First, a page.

The piece further stated that continuous efforts are being made to alert the authorities about the water crisis but have received no response.
Power ShortageThe Balochistan Post report added that Balochistan currently faces a severe energy deficit, not only in the economic sector but in all other spheres of life of the Baloch community.
It quoted a report by the National Assembly of Pakistan in stating that merely 36 per cent of Balochistan has access to electricity leaving majority of the area without essential energy resources. Balochistan, which is the largest province by area, presently requires roughly 2500 MW of electricity. However, the supplied amount falls within the range of 400 MW to 600 MW.
Further, Balochistan generates approximately 2422 MW of electricity through gas-based thermal power plants. However, the bulk of this electricity is being exported to other provinces. Even the agriculture-influenced areas like Khuzdar, Surab, and Qila Saifullah are affected by the long load-shedding and increasing electricity rates. The growers are financially incapable of bearing huge electricity bills, it added.
Unavailability of educational resourcesBalochistan, often hailed for its abundant natural resources, has unfortunately earned the title of being the region with the highest number of out-of-school children, surpassing 2 million.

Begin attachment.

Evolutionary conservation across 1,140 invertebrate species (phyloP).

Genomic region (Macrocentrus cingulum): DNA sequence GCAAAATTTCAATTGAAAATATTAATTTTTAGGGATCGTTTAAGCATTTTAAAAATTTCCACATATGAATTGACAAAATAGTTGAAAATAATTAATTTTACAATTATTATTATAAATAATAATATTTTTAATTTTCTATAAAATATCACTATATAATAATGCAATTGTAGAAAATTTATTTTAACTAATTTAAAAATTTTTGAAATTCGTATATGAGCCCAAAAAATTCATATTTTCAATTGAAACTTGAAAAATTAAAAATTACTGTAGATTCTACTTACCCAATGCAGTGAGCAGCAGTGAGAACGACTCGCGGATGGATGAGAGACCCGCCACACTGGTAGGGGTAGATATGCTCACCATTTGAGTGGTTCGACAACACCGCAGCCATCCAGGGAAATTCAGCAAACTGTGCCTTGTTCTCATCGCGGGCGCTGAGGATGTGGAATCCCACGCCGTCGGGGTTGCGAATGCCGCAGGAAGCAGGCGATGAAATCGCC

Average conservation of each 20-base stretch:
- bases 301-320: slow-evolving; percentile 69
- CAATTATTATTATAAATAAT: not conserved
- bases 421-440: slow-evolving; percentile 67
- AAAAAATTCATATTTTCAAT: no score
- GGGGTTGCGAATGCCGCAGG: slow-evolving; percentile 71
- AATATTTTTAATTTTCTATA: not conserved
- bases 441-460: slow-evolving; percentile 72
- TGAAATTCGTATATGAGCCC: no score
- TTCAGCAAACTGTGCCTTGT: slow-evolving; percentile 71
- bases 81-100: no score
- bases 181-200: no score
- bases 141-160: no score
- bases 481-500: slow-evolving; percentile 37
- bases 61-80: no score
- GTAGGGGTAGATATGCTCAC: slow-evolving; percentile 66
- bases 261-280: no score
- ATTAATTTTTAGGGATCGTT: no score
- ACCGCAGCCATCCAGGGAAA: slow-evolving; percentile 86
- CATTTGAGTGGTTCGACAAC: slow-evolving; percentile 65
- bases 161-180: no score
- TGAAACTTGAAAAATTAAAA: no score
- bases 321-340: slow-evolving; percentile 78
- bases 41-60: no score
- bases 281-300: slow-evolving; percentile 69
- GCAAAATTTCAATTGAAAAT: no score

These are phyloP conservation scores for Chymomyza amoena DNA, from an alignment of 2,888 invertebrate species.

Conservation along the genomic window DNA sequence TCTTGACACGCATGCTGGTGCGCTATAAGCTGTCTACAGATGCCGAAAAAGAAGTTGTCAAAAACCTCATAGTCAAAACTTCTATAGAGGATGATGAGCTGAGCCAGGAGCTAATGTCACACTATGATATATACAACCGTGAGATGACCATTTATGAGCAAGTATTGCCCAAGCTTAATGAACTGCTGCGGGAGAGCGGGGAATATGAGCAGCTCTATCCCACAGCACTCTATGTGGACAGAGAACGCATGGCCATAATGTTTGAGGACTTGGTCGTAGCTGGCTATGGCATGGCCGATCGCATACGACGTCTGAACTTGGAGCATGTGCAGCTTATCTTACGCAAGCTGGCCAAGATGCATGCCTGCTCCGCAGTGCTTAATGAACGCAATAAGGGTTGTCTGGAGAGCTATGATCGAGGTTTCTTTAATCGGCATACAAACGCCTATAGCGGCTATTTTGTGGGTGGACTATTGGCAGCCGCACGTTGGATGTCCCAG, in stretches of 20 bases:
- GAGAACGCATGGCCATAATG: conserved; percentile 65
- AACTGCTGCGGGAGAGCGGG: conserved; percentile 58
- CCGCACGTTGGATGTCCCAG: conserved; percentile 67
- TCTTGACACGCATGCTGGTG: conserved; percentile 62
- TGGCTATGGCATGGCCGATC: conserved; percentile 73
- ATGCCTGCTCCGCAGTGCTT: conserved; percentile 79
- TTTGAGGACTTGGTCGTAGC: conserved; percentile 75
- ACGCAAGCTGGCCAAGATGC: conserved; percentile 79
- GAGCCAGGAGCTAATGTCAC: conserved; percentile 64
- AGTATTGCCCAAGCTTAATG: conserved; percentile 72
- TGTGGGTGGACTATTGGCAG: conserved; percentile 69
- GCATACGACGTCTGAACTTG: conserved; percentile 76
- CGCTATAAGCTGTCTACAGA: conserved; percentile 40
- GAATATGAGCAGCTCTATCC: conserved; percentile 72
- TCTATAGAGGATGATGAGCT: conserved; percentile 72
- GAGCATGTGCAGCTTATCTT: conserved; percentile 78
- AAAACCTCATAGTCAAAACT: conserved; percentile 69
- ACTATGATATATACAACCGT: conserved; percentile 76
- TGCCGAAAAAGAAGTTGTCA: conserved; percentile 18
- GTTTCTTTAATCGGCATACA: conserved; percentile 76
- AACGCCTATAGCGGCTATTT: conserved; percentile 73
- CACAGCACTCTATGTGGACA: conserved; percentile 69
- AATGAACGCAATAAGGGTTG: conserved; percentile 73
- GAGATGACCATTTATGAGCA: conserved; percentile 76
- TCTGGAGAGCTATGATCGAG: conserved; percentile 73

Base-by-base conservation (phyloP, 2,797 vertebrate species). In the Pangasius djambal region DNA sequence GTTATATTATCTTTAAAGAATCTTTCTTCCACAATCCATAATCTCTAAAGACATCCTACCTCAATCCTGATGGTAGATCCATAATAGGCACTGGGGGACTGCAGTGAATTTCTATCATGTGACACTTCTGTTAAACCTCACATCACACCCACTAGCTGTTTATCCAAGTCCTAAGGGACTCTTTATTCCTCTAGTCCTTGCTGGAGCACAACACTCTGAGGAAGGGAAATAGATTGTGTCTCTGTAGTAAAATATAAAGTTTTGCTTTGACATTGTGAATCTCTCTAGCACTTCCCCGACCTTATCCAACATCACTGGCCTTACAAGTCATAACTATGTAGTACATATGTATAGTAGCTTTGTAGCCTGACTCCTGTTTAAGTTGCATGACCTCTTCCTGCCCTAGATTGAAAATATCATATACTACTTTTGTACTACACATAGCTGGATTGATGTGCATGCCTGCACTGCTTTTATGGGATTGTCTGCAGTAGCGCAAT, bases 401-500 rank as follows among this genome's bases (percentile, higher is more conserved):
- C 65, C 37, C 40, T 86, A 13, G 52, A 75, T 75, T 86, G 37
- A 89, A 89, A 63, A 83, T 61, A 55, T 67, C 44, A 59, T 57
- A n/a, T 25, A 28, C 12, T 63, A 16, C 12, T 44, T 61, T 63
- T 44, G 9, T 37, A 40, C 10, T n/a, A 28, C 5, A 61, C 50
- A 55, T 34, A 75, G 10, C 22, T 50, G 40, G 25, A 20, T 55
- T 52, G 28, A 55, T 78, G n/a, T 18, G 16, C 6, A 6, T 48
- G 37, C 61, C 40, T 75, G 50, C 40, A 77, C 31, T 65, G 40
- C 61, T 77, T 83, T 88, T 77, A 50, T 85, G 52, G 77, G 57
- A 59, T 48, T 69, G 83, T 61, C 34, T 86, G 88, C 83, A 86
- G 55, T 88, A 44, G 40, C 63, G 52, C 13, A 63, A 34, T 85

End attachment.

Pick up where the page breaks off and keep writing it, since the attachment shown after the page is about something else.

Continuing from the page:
The report quoted figures from Pakistan Education Statistics, which reveal that more than 630,000 children should be enrolled in primary schools, along with over 1.25 million who are missing out on middle, high, or higher secondary education opportunities. Gender inequality in literacy rates is also a significant concern, with only 37 per cent of males and 15 per cent of females being literate. This gap is more pronounced in rural regions.
Lack of facilities in hospitalsEach year, numerous individuals lose their lives due to the absence of hospitals or adequate medical facilities in Balochistan. People are forced to travel for hours to reach larger cities for emergency medical care, resulting in fatalities for some during transit.
The Balochistan Post report further quoted the World Health Organisation (WHO), which has voiced concerns regarding the deteriorating health facilities in Balochistan. A recent WHO report on Balochistan reveals that more than 257 health centres are only operational in documentation, 656 health centers are functioning partially, and half of the 1661 health facilities are currently closed.
Death SquadsThe most life-threatening concern for the Baloch community has been the presence of death squads and state-sponsored militias or paramilitary groups, which have inflicted immense suffering on the populace.
These groups target activists, journalists, and civilians suspected of dissenting against the government or advocating for Baloch's rights with impunity. And use tactics like abduction, torture, and extrajudicial killings to instill fear and silence opposition voices.
Conclusively, the authored report by Sidra Iqbal Baloch in the Balochistan Post stated that there have been over 40,000 cases of enforced disappearances and thousands of cases of fake encounters, resulting in the deaths of thousands of young individuals. Despite everything, the situation of the people of Balochistan gets worse by the day, and all issues of the people still remain to be addressed and solved. (ANI)